I began Nano as a critic. I had never been a writer, was never going to be a writer, and had never written anything before. "Just try it," a friend of mine encouraged. Within days I was hooked. Within weeks, I was worried that I didn't have enough planned for 50k words. The bug had set in.
|Sarge would rather be gaming|
Nano began to mean more to me than I had intended it to be. What began as a vague attempt is now a yearly challenge to myself to complete. I've had great years and bad years. My shining achievement was probably finishing my one novel idea within the allotted 30 days and ended up being 100k words in 27 days. I don't think I have another novel in me to rival that accomplishment, but I will try every year.
Nano has taught me to never underestimate myself or the power of one of my thoughts. What started out as a thought turned into a story with great detail and a personal accomplishment. I don't know if it will ever be published, but I can tell anyone I meet that I did it and I tried. Every other year, no matter the result, is a personal accomplishment. I put at least 50k words on the page and it matters.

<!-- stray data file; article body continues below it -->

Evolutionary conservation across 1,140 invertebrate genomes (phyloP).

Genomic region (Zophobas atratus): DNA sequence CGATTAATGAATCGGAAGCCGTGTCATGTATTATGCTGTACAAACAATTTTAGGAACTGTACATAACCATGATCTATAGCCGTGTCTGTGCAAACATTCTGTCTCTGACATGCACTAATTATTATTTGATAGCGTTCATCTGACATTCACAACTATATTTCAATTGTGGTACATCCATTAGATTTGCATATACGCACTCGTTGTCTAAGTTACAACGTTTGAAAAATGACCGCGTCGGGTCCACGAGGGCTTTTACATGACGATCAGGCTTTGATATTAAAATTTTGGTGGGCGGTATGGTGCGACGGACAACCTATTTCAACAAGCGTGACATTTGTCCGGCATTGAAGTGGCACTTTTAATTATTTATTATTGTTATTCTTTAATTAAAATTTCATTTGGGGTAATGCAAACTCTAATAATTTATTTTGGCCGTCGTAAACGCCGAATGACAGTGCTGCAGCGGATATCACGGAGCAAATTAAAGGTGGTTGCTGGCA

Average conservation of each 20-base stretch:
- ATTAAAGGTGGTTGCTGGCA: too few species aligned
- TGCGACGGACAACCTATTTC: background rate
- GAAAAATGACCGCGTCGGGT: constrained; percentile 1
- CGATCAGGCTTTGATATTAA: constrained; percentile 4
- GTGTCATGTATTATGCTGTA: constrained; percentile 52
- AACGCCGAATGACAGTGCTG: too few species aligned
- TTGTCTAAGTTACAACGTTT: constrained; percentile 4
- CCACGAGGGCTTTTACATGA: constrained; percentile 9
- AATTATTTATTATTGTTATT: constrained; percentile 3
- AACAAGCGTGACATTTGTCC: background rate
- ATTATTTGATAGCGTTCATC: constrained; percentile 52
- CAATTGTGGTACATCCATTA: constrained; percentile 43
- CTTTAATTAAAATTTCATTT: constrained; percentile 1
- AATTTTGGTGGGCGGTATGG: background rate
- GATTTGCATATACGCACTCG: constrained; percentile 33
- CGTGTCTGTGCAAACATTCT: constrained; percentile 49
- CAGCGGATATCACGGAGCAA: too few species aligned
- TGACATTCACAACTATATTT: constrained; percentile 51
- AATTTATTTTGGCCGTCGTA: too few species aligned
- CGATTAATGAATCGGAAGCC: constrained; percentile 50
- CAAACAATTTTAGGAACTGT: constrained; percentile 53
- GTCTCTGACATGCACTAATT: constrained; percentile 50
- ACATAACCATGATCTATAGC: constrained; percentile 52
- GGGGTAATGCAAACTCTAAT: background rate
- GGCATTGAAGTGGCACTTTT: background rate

I've grown to love NaNoWriMo and have looked forward to it every year. It's never a task that should be taken lightly, but it's definitely a task worth taking. Even if the goal isn't reached, words, ideas, thoughts, and musings are documented to either flourish into something great, or be cast aside. NaNo has grown to mean a great deal to me in the 5 years I've met the challenge. Regardless of the outcome, it's never a letdown and has always been a great joy in the sunny-turning-to-drab days of autumn. As a skeptic turned fan, I will push anyone to try it just once to see what happens for them.
Dayton Region ML
Dayton Region ML